A Nun Blog - The Poor Clares of Perpetual Adoration

A Nun Blog - The Poor Clares of Perpetual Adoration "For God created man for incorruption, and made him in the Image of His own Eternity." Wisdom 2:23

Saturday, October 22, 2011

Saints of the New Millennium

Today is the Feast of Bl. John Paul II!!! In his memory, a little tribute...

Rather than surrender to the finality of goodbye, our natural tendency is to grasp and hold on, to fight against the separation from those we love. Many of us felt a gigantic loss on the eve of Divine Mercy Sunday, April 2, 2005, when our beloved Pope John Paul II entered eternity. As champion of hope, spiritual father, intellectual colossus, and remarkably influential pontiff, Pope John Paul unconsciously created an entire generation of Catholics: the JPII Generation. Born, nurtured, and matured in faith under his watch, this generation of Catholics mourned his passing from a unique vantage point, that of having never experienced life in the Church under another pope. Yet, his influence reached even further. Entire nations, sovereigns, Catholics and non-Catholics alike took notice of this disciple of Christ and are better today for what his life offered us in deed and word. The Beatification of Blessed John Paul II on May 1, 2011 again brought into focus the phenomenal effect this man had on the world. The very fact that his death was the catalyst for such a genuine outpouring of grief from believers and nonbelievers alike is indicative of his enormous human impact. The personal connection he made with millions of people generated an individual sense of loss in each of them. It is this one-on-one encounter with living and vital Christianity through the person of the Vicar of Christ that changed the face of modern Catholicism. The Pope who raised to the altar numerous saints for the third millennium, thus showing us the many and varied faces of Christian holiness, now joins the ranks of the blessed himself. Blessed John Paul II, newest blessed of our generation, pray for us!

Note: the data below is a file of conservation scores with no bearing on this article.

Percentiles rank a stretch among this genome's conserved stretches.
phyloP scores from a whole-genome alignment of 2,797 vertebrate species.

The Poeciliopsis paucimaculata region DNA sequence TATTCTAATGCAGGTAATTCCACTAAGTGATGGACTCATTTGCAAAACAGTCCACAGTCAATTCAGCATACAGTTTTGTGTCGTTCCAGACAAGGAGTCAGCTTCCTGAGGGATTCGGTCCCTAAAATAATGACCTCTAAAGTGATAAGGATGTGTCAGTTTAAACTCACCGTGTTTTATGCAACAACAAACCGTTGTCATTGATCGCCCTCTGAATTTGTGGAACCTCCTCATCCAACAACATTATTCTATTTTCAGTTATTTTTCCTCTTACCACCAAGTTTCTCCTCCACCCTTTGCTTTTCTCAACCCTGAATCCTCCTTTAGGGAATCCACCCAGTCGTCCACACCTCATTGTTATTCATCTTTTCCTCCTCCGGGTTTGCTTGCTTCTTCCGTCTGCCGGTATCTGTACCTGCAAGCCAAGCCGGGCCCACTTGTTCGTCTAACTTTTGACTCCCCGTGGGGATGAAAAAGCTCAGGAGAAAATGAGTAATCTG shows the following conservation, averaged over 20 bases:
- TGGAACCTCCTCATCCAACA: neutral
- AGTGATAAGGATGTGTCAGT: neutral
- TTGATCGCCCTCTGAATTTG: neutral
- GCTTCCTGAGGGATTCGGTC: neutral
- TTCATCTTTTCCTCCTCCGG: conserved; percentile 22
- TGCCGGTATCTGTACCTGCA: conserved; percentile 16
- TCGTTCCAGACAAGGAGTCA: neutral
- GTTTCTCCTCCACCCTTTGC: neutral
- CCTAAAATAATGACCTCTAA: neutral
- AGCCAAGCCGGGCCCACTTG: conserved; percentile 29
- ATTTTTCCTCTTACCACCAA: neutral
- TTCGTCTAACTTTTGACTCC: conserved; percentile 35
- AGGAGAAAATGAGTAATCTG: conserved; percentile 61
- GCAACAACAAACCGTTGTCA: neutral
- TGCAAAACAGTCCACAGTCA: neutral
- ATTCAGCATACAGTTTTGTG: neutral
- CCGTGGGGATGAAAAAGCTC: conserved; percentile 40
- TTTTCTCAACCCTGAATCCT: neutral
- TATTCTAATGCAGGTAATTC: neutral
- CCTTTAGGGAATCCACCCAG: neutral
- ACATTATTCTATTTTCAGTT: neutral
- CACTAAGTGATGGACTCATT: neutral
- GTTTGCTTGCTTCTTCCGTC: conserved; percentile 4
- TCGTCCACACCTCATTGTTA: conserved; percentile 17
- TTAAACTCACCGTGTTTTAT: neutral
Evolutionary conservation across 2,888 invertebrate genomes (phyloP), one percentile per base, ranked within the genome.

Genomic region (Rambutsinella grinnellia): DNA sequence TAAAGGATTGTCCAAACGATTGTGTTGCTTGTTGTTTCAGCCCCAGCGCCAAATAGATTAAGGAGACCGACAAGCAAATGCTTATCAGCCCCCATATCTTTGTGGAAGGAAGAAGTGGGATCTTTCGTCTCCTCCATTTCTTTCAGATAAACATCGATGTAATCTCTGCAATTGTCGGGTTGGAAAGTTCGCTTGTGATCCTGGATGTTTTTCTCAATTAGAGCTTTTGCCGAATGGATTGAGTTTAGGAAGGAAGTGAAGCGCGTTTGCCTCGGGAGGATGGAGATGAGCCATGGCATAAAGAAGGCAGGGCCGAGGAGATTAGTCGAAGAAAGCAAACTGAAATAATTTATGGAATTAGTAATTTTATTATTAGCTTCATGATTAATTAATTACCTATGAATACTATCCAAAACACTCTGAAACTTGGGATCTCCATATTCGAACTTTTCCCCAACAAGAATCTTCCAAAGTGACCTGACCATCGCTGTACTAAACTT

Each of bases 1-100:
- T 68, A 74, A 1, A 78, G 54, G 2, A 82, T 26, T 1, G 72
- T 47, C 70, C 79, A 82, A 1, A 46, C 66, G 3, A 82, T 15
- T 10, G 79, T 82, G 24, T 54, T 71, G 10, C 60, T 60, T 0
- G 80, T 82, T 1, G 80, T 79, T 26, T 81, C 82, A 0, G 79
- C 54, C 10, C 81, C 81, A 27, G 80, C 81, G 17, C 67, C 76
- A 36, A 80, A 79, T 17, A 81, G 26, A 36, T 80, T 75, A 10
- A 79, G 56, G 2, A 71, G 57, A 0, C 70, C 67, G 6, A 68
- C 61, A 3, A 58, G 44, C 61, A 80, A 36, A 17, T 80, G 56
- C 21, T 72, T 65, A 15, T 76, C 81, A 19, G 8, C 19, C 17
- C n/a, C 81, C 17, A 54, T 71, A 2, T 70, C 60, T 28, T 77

“Young people of the every continent, do not be afraid to be the saints of the new millennium! Be contemplatives, love prayer; be coherent with your faith and generous in the service of your brothers and sisters, be active members of the Church and builders of peace”

Blessed John Paul II

Wednesday, October 19, 2011


Pope Benedict XVI’s recent announcement of the Year of Faith, to begin just one year from now, is a fresh exhortation to share with others, one’s ‘Credo’. It’s a great chance now in preparation, to look to the North American Martyrs – today’s Saints! These men who planted the cross in the soil of this continent and in the hearts of the natives back in the 1600s, lived and died in the faith. As in the film The Mission, which follows Jesuit missionaries in their endeavors to build a strong village – a new civilization steeped in faith – for the people of South America, the Cross takes a central focus. At the beginning of the narrative, the native Brazilians send a Jesuit Father over a massive and thundering waterfall – affixed to a cross. This apparent, futile ‘failure’ becomes the impetus for another zealous priest to follow after his martyred confrere and give himself entirely to serving, educating and ministering to the very same tribe. Certainly the circumstances surrounding the North American martyrs had their own set of struggles. Yet the love of Christ burning in their actions and sacrifices gave the same incredible brilliance to their proclamation of the Faith. Pope Benedict XVI (as Cardinal Ratzinger) in his book Introduction to Christianity speaks of this mystery of the Cross embodied in the martyrs: “Anyone who has stretched his existence so wide that he is simultaneously immersed in God and in the depths of the God-forsaken creature is bound to be torn asunder, as it were; such a one is truly ‘crucified’. But this process of being torn apart is identical with love; it is its realization to the extreme (Jn 13:1) and the concrete expression of the breadth it creates.” The Pope goes on to elaborate that Christ’s love which led Him to reconcile us with the Father through the Cross is stronger than death. This is the greatest proclamation of the martyrs: “Jesus’ total love for men, which leads him to the Cross… becomes stronger than death, because in this it is at the same time total ‘being held’ by [the Father]” (Cardinal Ratzinger).